He says that British investment was "savagely cut" in 1949, yet he only has to consult Feinstein's standard work National Income, Expenditure and Output of the UK, Table 5 to see that investment rose continuously under the Attlee government, in total rising by 45 per cent in real terms between 1946 and 1951.
Marshall Aid helped sustain this rapid pace of expansion by providing dollars. Of course, not all dollars could be spent on imported capital goods; Britain's whole industrial development had been based on specialising in producing manufactured goods, and therefore relying on imports for food and raw materials. These goods had to be continued to be imported on a large scale, if output was to be maintained and the people not to starve. But as Alec Cairncross has stressed in his standard work on this period, Years of Recovery, the striking feature of this period is the extent to which resources went into exports and investment at the expense of a very slow rise in consumption.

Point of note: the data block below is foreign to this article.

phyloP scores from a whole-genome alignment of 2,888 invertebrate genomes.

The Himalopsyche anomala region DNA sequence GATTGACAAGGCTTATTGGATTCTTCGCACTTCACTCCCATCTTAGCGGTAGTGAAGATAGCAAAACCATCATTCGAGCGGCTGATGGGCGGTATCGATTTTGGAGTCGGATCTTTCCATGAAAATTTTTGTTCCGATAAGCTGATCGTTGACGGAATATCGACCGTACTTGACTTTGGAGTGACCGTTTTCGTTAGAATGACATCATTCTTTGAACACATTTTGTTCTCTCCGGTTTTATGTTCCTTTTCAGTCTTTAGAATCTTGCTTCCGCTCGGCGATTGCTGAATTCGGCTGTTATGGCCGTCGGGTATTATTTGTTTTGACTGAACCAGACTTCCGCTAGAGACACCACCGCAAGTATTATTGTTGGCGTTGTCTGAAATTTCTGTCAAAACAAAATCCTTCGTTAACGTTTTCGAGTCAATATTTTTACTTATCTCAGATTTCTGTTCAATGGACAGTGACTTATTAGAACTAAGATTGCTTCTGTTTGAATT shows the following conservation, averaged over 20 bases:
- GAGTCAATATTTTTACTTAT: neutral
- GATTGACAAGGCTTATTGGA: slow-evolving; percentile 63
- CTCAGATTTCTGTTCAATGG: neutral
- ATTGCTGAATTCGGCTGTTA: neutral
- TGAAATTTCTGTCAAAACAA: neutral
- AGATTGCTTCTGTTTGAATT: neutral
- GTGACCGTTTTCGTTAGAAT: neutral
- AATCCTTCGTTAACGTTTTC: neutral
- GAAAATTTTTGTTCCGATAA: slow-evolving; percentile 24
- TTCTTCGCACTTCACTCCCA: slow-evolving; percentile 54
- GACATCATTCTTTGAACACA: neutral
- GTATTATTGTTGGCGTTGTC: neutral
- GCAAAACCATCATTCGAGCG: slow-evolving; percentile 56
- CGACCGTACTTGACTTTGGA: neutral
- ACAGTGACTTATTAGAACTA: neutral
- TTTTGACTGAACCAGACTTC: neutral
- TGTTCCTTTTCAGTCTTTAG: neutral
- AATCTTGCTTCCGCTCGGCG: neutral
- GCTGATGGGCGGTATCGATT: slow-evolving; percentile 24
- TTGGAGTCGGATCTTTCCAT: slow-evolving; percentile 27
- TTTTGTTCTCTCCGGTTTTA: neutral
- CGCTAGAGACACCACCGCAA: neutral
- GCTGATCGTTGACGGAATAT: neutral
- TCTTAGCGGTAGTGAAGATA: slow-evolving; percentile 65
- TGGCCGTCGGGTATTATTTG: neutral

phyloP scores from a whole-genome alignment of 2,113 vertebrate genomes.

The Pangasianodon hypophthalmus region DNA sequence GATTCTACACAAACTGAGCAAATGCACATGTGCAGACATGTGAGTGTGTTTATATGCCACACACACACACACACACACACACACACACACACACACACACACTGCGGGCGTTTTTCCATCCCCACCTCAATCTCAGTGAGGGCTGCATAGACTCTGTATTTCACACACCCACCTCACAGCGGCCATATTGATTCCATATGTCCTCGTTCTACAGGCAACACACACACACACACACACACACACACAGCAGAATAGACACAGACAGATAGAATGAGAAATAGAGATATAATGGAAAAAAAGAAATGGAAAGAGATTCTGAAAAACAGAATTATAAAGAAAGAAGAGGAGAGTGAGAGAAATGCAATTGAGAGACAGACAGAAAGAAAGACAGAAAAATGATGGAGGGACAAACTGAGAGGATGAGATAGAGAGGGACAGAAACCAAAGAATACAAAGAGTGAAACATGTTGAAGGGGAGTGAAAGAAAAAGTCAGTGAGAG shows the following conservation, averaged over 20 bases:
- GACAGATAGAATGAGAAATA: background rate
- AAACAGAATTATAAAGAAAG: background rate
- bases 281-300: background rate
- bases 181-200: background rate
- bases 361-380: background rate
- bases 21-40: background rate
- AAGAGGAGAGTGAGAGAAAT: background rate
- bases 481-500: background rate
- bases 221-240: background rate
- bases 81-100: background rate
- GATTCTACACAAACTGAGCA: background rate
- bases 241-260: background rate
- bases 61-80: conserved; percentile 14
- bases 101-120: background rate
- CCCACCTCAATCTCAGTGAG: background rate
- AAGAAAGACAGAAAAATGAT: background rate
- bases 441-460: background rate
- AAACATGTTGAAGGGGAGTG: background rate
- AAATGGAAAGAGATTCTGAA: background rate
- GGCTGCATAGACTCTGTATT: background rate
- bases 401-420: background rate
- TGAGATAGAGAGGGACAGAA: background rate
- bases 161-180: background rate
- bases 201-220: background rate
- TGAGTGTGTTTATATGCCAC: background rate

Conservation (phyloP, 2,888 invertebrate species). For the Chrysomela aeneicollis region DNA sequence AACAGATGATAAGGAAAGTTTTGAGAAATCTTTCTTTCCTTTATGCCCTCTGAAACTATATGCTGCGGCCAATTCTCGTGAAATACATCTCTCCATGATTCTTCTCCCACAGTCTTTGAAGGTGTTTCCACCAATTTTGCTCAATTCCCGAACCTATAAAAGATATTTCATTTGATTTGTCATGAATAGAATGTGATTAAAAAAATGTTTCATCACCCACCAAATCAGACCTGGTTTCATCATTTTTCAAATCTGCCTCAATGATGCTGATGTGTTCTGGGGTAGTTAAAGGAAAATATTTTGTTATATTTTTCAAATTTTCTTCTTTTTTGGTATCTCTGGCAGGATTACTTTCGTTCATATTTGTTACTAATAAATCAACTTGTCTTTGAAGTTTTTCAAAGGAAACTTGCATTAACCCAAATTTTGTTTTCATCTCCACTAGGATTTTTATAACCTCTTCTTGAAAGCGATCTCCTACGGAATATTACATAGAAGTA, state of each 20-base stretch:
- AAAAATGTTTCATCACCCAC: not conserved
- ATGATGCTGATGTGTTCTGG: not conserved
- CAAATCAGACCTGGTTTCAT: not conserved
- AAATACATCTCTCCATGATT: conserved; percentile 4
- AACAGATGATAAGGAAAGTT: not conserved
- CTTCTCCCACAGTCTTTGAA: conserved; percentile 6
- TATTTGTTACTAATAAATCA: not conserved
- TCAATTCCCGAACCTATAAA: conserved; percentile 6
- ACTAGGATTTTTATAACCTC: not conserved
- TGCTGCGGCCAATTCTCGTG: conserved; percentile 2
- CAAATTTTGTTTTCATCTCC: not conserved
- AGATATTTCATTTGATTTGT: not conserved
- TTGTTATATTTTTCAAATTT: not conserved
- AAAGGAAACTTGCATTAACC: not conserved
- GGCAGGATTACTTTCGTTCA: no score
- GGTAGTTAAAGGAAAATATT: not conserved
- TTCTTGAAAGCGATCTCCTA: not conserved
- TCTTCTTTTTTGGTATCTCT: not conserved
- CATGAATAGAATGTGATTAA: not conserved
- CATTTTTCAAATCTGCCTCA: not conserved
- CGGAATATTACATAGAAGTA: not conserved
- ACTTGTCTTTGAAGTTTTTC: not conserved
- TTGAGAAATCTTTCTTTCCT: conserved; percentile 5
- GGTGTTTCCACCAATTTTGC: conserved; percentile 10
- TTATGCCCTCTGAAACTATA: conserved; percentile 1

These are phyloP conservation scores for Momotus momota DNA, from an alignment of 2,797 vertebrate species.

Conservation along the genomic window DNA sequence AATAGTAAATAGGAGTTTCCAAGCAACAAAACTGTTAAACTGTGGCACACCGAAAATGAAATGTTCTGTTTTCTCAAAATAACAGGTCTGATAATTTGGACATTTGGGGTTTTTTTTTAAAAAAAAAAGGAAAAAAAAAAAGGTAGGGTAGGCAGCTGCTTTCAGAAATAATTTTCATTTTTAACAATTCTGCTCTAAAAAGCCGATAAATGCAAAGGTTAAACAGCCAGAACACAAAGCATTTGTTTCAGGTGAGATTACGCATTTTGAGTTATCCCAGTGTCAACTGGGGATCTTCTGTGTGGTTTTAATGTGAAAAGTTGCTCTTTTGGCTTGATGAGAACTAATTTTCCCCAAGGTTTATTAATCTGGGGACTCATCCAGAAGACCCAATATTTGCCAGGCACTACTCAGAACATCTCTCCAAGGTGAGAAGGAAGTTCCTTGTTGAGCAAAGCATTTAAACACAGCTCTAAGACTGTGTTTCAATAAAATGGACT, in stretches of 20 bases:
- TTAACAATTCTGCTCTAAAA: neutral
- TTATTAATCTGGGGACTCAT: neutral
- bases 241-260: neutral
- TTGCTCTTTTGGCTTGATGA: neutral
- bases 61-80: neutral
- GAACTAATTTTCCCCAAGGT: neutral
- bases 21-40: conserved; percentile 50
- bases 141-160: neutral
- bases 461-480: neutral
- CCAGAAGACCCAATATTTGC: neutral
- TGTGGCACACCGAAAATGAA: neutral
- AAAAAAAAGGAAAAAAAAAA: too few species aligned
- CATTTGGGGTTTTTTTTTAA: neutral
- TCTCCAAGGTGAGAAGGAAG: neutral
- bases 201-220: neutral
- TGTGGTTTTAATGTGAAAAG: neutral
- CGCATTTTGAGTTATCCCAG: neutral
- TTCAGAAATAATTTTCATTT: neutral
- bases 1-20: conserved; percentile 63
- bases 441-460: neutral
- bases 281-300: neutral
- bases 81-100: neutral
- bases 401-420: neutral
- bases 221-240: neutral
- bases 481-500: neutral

The fact that the tender for Marshall Aid put emphasis on the need to bolster Britain's reserves does not carry the significance Mr Barnett suggests: as Cripps told the Cabinet in October 1948, he thought this was a good negotiating tactic for prising dollars out of the Americans, as it would show Britain was "putting its own house in order".
Finally, anyone who believes that the allocation of so-called counterpart funds was economically significant should read the Economist for 2 February 1952, where it is pointed out that the fund in Britain "was never more than a technical accounting device", and that it could not and did not make an iota of difference to Britain's investment level. Marshall Aid dollars could not be spent twice.
Department of Economics
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